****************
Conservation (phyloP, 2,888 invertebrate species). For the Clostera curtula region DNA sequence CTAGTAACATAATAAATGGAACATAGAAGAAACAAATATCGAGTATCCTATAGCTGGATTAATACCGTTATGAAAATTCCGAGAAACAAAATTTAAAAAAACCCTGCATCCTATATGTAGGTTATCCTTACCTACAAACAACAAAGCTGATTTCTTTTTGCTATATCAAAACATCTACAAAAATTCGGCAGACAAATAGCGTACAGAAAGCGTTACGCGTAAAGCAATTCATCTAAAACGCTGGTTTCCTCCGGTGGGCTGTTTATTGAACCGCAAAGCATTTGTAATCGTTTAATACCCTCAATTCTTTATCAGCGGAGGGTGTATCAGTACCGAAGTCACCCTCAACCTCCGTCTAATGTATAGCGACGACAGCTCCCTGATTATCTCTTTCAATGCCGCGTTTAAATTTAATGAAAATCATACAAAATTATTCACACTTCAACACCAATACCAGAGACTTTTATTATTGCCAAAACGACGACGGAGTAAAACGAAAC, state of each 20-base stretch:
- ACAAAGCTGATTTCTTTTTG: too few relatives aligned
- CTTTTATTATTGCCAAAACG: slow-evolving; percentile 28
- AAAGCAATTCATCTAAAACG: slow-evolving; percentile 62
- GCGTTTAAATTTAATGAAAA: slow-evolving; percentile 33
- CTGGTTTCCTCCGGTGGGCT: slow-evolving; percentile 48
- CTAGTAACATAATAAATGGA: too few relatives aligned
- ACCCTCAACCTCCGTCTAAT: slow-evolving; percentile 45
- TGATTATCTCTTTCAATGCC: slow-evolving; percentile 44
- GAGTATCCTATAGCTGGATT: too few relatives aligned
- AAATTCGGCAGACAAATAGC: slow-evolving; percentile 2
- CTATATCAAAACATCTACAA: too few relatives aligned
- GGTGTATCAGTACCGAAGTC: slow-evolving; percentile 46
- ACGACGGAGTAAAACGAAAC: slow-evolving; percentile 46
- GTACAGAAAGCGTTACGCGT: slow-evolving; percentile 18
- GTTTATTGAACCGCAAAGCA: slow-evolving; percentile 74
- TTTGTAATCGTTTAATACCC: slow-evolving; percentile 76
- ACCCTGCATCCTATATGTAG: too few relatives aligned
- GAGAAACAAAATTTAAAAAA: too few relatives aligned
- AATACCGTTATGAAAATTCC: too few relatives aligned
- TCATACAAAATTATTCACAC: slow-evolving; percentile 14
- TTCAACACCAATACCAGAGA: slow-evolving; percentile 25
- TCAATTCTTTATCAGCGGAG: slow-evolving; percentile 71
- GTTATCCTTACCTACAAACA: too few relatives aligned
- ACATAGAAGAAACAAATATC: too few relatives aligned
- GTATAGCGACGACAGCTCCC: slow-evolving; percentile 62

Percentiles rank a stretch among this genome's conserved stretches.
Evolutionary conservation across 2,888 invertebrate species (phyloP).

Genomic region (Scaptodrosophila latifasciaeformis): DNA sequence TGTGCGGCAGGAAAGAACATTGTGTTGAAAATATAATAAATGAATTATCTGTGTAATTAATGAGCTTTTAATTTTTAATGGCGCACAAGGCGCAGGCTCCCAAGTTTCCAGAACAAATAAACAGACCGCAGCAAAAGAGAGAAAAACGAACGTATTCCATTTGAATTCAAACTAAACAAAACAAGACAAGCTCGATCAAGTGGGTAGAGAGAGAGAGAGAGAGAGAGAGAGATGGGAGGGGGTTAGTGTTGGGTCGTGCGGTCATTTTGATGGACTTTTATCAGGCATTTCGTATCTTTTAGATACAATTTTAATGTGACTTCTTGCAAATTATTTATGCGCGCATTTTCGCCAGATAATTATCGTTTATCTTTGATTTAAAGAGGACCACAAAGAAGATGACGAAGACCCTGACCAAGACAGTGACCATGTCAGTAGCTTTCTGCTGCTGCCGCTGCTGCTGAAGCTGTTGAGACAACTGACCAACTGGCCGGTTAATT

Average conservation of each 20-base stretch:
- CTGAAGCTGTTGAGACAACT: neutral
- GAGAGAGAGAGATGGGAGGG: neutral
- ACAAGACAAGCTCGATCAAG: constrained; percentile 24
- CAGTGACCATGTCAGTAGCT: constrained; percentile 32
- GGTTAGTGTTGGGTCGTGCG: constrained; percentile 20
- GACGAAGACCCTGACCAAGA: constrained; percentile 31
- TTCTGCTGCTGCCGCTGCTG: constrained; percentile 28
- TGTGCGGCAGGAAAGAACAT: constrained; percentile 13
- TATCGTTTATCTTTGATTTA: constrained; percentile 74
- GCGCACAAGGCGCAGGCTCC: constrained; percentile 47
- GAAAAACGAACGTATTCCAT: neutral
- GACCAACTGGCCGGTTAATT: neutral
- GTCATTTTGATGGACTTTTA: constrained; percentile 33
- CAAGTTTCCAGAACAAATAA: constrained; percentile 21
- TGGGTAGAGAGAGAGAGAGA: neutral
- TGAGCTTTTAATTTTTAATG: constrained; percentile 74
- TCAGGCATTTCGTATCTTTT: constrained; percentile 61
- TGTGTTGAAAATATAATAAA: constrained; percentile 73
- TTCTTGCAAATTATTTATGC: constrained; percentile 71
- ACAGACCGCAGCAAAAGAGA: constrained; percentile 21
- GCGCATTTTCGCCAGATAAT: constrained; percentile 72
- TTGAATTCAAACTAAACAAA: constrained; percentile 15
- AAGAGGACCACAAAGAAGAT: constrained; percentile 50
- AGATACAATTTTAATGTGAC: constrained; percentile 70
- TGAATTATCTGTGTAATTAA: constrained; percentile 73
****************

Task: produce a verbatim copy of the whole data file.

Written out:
Conservation (phyloP, 2,888 invertebrate species). For the Clostera curtula region DNA sequence CTAGTAACATAATAAATGGAACATAGAAGAAACAAATATCGAGTATCCTATAGCTGGATTAATACCGTTATGAAAATTCCGAGAAACAAAATTTAAAAAAACCCTGCATCCTATATGTAGGTTATCCTTACCTACAAACAACAAAGCTGATTTCTTTTTGCTATATCAAAACATCTACAAAAATTCGGCAGACAAATAGCGTACAGAAAGCGTTACGCGTAAAGCAATTCATCTAAAACGCTGGTTTCCTCCGGTGGGCTGTTTATTGAACCGCAAAGCATTTGTAATCGTTTAATACCCTCAATTCTTTATCAGCGGAGGGTGTATCAGTACCGAAGTCACCCTCAACCTCCGTCTAATGTATAGCGACGACAGCTCCCTGATTATCTCTTTCAATGCCGCGTTTAAATTTAATGAAAATCATACAAAATTATTCACACTTCAACACCAATACCAGAGACTTTTATTATTGCCAAAACGACGACGGAGTAAAACGAAAC, state of each 20-base stretch:
- ACAAAGCTGATTTCTTTTTG: too few relatives aligned
- CTTTTATTATTGCCAAAACG: slow-evolving; percentile 28
- AAAGCAATTCATCTAAAACG: slow-evolving; percentile 62
- GCGTTTAAATTTAATGAAAA: slow-evolving; percentile 33
- CTGGTTTCCTCCGGTGGGCT: slow-evolving; percentile 48
- CTAGTAACATAATAAATGGA: too few relatives aligned
- ACCCTCAACCTCCGTCTAAT: slow-evolving; percentile 45
- TGATTATCTCTTTCAATGCC: slow-evolving; percentile 44
- GAGTATCCTATAGCTGGATT: too few relatives aligned
- AAATTCGGCAGACAAATAGC: slow-evolving; percentile 2
- CTATATCAAAACATCTACAA: too few relatives aligned
- GGTGTATCAGTACCGAAGTC: slow-evolving; percentile 46
- ACGACGGAGTAAAACGAAAC: slow-evolving; percentile 46
- GTACAGAAAGCGTTACGCGT: slow-evolving; percentile 18
- GTTTATTGAACCGCAAAGCA: slow-evolving; percentile 74
- TTTGTAATCGTTTAATACCC: slow-evolving; percentile 76
- ACCCTGCATCCTATATGTAG: too few relatives aligned
- GAGAAACAAAATTTAAAAAA: too few relatives aligned
- AATACCGTTATGAAAATTCC: too few relatives aligned
- TCATACAAAATTATTCACAC: slow-evolving; percentile 14
- TTCAACACCAATACCAGAGA: slow-evolving; percentile 25
- TCAATTCTTTATCAGCGGAG: slow-evolving; percentile 71
- GTTATCCTTACCTACAAACA: too few relatives aligned
- ACATAGAAGAAACAAATATC: too few relatives aligned
- GTATAGCGACGACAGCTCCC: slow-evolving; percentile 62

Percentiles rank a stretch among this genome's conserved stretches.
Evolutionary conservation across 2,888 invertebrate species (phyloP).

Genomic region (Scaptodrosophila latifasciaeformis): DNA sequence TGTGCGGCAGGAAAGAACATTGTGTTGAAAATATAATAAATGAATTATCTGTGTAATTAATGAGCTTTTAATTTTTAATGGCGCACAAGGCGCAGGCTCCCAAGTTTCCAGAACAAATAAACAGACCGCAGCAAAAGAGAGAAAAACGAACGTATTCCATTTGAATTCAAACTAAACAAAACAAGACAAGCTCGATCAAGTGGGTAGAGAGAGAGAGAGAGAGAGAGAGAGATGGGAGGGGGTTAGTGTTGGGTCGTGCGGTCATTTTGATGGACTTTTATCAGGCATTTCGTATCTTTTAGATACAATTTTAATGTGACTTCTTGCAAATTATTTATGCGCGCATTTTCGCCAGATAATTATCGTTTATCTTTGATTTAAAGAGGACCACAAAGAAGATGACGAAGACCCTGACCAAGACAGTGACCATGTCAGTAGCTTTCTGCTGCTGCCGCTGCTGCTGAAGCTGTTGAGACAACTGACCAACTGGCCGGTTAATT

Average conservation of each 20-base stretch:
- CTGAAGCTGTTGAGACAACT: neutral
- GAGAGAGAGAGATGGGAGGG: neutral
- ACAAGACAAGCTCGATCAAG: constrained; percentile 24
- CAGTGACCATGTCAGTAGCT: constrained; percentile 32
- GGTTAGTGTTGGGTCGTGCG: constrained; percentile 20
- GACGAAGACCCTGACCAAGA: constrained; percentile 31
- TTCTGCTGCTGCCGCTGCTG: constrained; percentile 28
- TGTGCGGCAGGAAAGAACAT: constrained; percentile 13
- TATCGTTTATCTTTGATTTA: constrained; percentile 74
- GCGCACAAGGCGCAGGCTCC: constrained; percentile 47
- GAAAAACGAACGTATTCCAT: neutral
- GACCAACTGGCCGGTTAATT: neutral
- GTCATTTTGATGGACTTTTA: constrained; percentile 33
- CAAGTTTCCAGAACAAATAA: constrained; percentile 21
- TGGGTAGAGAGAGAGAGAGA: neutral
- TGAGCTTTTAATTTTTAATG: constrained; percentile 74
- TCAGGCATTTCGTATCTTTT: constrained; percentile 61
- TGTGTTGAAAATATAATAAA: constrained; percentile 73
- TTCTTGCAAATTATTTATGC: constrained; percentile 71
- ACAGACCGCAGCAAAAGAGA: constrained; percentile 21
- GCGCATTTTCGCCAGATAAT: constrained; percentile 72
- TTGAATTCAAACTAAACAAA: constrained; percentile 15
- AAGAGGACCACAAAGAAGAT: constrained; percentile 50
- AGATACAATTTTAATGTGAC: constrained; percentile 70
- TGAATTATCTGTGTAATTAA: constrained; percentile 73